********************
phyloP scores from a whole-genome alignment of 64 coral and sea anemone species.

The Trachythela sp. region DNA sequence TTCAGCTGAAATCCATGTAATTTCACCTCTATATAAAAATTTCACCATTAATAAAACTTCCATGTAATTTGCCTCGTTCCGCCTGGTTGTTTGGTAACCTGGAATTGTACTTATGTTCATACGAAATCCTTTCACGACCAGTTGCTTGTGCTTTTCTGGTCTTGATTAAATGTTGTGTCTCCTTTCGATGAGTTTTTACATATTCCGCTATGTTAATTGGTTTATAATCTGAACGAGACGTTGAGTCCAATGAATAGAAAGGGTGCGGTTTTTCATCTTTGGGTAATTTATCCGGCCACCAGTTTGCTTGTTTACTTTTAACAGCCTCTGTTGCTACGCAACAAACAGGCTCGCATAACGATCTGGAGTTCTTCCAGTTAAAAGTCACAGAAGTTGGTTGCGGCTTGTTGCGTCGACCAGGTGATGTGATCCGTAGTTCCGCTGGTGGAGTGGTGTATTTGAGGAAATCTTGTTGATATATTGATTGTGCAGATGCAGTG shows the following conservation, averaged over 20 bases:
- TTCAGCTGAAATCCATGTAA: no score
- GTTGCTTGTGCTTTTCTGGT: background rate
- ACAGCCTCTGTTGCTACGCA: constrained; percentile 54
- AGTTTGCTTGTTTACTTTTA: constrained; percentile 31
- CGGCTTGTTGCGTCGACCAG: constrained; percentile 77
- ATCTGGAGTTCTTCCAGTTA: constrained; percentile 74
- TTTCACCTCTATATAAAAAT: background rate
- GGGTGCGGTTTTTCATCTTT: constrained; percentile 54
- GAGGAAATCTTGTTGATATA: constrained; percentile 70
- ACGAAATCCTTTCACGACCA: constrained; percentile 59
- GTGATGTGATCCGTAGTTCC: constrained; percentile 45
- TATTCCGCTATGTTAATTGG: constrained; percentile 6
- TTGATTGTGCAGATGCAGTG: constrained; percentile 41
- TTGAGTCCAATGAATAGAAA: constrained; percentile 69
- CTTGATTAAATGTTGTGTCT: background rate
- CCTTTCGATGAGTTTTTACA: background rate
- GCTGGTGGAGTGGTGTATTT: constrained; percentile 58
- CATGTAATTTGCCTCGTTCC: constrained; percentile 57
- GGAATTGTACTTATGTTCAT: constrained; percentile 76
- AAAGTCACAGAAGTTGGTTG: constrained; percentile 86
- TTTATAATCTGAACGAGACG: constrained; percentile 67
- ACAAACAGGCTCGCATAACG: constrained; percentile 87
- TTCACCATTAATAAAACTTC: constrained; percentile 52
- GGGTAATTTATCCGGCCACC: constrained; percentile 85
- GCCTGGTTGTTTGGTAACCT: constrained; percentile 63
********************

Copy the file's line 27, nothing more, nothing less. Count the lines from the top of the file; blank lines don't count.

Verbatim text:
- GCCTGGTTGTTTGGTAACCT: constrained; percentile 63